However, these should be done without scaring away worshippers and visitors from frequenting the cave temples.

Safety guidelines have been in existence for years, but have not been strictly enforced. Among them are conditions for construction and the safe distance buildings need to be from the foot of limestone hills.

Do we have to wait for another rockfall to take safety measures at the cave temples seriously? Safety cannot be compromised, but should be a priority at all times. Therefore, what is needed is less talk and more action from all relevant agencies and departments, and as well as those responsible for safety.

IE’s ‘Dirt Vigilantes’ Campaign pays off


By Jerry Francis

We are thrilled with the prospect that Ipoh is moving towards restoring its image as one of the cleanest cities in the country. Mayor Datuk Roshidi Hashim’s recent declaration that the city council will intensify enforcement against litterbugs and illegal dumping of rubbish in the city has given us that hope.

It also indicates that the Ipoh Echo’s on-going “dirt vigilantes” campaign, which was launched in December, 2009, has achieved its desired effect on the city council.

We have even advocated that those irresponsible residents who throw rubbish indiscriminately be made to pay for clearing the thousands of illegal rubbish dumps, and not from the ratepayers’ money as was the case at Rapat Setia where several thousand tonnes of rubbish from illegal dumps were removed by a contractor who was paid by the city council.

Our online poll has also received good response from the residents who suggested that plainclothes enforcement officers be stationed at strategic locations in the city to nab those who illegally dump rubbish and fine them heavily. They should be made to pay for their actions.

The time for appeals and warnings are over, as the irresponsible residents continue to ignore them despite the presence of notice-boards. Among the steps announced by the Mayor are to clean up the city and improve garbage waste management. The city council is also to go after those who pile up rubbish at non-designated areas and force them to bear the costs of cleaning up the mess and as well, be slapped with the maximum compound of RM250.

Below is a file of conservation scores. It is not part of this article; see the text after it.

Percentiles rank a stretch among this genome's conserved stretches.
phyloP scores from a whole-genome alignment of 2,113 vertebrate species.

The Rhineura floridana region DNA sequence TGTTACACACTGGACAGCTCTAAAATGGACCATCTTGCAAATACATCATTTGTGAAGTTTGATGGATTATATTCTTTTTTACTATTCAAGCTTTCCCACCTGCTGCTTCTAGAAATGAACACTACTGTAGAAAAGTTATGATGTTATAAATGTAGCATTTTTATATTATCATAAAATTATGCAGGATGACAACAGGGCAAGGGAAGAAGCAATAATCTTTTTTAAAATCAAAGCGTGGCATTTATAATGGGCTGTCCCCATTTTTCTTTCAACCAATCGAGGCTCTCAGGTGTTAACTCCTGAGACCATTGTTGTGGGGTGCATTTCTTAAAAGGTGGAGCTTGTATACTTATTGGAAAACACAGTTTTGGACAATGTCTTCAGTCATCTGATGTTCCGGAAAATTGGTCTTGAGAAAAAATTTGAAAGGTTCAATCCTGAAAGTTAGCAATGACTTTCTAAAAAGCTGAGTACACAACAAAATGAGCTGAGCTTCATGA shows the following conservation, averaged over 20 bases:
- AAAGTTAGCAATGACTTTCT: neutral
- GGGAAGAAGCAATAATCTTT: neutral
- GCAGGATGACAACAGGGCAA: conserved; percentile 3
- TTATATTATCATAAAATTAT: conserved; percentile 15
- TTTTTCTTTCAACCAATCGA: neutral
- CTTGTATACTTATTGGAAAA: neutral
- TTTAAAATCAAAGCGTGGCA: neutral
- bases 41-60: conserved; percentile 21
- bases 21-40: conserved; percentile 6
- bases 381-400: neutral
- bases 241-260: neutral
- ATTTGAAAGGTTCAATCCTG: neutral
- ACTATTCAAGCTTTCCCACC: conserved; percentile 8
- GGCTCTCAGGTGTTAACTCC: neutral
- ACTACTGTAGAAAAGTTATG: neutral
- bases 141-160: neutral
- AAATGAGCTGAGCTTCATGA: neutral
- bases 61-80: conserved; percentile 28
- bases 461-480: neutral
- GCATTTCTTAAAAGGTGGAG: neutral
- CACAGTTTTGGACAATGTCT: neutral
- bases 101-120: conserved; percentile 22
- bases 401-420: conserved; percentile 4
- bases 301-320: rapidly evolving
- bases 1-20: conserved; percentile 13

He said 14 enforcement officers have been appointed recently to regularly patrol the city’s 22 zones and take action against litterbugs and illegal dumping.

“There will be no compromise even for those who litter while walking and throw rubbish out of vehicles. I’ll suggest to the committee that the names, addresses and car registration numbers of repeat offenders be exhibited at the city council building for all to see,” he was quoted to have said.

Meanwhile, various locations of illegal rubbish dumps in the city, including Taman Medan Ipoh in Ipoh Garden East, are being cleared.

Syabas! Datuk Roshidi. This is what we have been waiting to hear for a long time. This announcement must have been accelerated by the concern shown by the Raja Muda Raja Dr. Nazrin Shah who insisted on inspecting the site of the location of illegal rubbish dumps in Taman Rapat Koperasi at Rapat Setia last September.

I hope Raja Nazrin Shah will keep up with his concern on the cleaning up of the city to put the city council on its toes all the time, as all our past efforts had failed to get its attention.

It is now up to the Mayor to “walk the talk” and seriously make a sustainable move to achieve his mission to clean up the city and improve garbage waste management by next year.

The city council must set an example by regularly collecting all domestic wastes and as well as clear clogged drains.  And, the residents need to co-operate by restraining from throwing rubbish indiscriminately. If they have large items, such as broken beds or old furniture, they can request the city council to help them dispose of the unwanted items.

I sincerely hope that getting the city to restore its image is not just wishful thinking, but will become a reality through the joint efforts of both the city council and residents.